Cytoskeletal and Actin-Based Polymerization Motors and Their Role in Minimal Cell Design.Adv Biosyst. 2019 06; 3(6):e1800311.AB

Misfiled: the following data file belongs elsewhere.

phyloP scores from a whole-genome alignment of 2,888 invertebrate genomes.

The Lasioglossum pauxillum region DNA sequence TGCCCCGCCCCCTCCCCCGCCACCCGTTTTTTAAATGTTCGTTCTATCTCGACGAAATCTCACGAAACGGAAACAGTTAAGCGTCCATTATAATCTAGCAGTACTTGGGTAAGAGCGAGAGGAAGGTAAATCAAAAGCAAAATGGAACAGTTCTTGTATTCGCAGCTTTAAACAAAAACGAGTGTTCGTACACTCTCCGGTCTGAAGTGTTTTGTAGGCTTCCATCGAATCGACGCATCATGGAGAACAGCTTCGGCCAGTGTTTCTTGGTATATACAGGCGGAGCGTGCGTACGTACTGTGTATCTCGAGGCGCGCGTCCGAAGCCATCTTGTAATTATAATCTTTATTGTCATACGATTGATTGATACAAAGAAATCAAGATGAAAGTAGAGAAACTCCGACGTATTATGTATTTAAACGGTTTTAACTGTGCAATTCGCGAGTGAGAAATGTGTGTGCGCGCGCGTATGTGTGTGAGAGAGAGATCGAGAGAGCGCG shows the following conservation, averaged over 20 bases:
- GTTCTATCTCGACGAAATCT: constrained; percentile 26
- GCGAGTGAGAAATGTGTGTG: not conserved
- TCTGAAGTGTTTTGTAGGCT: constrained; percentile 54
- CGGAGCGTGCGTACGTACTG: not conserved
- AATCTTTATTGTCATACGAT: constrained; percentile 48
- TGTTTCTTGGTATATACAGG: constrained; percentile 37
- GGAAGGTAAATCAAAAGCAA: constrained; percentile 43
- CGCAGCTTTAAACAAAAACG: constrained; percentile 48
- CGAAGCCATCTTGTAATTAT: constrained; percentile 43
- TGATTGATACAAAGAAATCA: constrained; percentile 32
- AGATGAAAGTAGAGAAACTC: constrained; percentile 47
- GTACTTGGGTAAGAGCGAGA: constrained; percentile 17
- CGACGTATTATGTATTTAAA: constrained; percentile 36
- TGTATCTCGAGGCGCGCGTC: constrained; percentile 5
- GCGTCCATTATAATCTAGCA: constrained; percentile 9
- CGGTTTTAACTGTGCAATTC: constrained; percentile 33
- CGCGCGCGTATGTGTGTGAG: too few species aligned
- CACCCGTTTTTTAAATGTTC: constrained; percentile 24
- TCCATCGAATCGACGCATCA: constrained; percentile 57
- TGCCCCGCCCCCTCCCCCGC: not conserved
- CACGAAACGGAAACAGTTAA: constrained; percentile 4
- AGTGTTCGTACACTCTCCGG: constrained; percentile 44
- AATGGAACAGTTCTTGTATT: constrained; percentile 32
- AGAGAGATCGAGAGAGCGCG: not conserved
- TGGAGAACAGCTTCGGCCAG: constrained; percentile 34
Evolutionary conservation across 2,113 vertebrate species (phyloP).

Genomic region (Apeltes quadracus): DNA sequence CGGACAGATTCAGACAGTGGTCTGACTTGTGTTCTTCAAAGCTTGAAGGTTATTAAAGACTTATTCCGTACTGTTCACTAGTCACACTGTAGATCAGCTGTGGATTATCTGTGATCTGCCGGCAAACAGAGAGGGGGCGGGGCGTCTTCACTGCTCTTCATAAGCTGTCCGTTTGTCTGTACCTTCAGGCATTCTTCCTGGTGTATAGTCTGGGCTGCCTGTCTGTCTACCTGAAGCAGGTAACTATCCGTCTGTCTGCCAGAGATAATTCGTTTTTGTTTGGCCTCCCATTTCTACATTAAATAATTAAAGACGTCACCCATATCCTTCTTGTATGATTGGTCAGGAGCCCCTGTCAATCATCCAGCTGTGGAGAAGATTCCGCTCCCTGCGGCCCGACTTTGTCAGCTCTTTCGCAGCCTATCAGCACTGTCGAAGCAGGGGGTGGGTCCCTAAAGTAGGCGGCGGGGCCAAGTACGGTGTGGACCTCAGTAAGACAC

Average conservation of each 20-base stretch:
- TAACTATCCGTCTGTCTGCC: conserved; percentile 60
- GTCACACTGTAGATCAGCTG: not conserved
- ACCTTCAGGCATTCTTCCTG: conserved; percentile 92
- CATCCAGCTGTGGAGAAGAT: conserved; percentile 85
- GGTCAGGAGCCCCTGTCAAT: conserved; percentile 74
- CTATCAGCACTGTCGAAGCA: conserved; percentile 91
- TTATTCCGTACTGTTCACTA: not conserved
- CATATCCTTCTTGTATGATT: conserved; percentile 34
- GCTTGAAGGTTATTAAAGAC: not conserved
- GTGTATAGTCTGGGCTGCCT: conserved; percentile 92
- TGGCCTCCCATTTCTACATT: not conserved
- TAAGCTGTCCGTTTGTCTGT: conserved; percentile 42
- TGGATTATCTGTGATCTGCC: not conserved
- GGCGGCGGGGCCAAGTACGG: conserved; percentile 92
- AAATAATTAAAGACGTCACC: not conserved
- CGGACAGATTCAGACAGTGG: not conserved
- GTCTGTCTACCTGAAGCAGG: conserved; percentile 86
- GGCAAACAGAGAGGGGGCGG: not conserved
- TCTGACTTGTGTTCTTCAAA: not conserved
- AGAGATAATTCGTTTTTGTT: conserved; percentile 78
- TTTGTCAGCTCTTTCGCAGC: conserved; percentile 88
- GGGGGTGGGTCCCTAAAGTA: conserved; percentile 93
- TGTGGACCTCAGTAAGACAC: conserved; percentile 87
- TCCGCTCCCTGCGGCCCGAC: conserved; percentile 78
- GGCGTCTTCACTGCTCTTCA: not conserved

Life implies motion. In cells, protein-based active molecular machines drive cell locomotion and intracellular transport, control cell shape, segregate genetic material, and split a cell in two parts. Key players among molecular machines driving these various cell functions are the cytoskeleton and motor proteins that convert chemical bound energy into mechanical work. Findings over the last decades in the field of in vitro reconstitutions of cytoskeletal and motor proteins have elucidated mechanistic details of these active protein systems. For example, a complex spatial and temporal interplay between the cytoskeleton and motor proteins is responsible for the translation of chemically bound energy into (directed) movement and force generation, which eventually governs the emergence of complex cellular functions. Understanding these mechanisms and the design principles of the cytoskeleton and motor proteins builds the basis for mimicking fundamental life processes. Here, a brief overview of actin, prokaryotic actin analogs, and motor proteins and their potential role in the design of a minimal cell from the bottom-up is provided.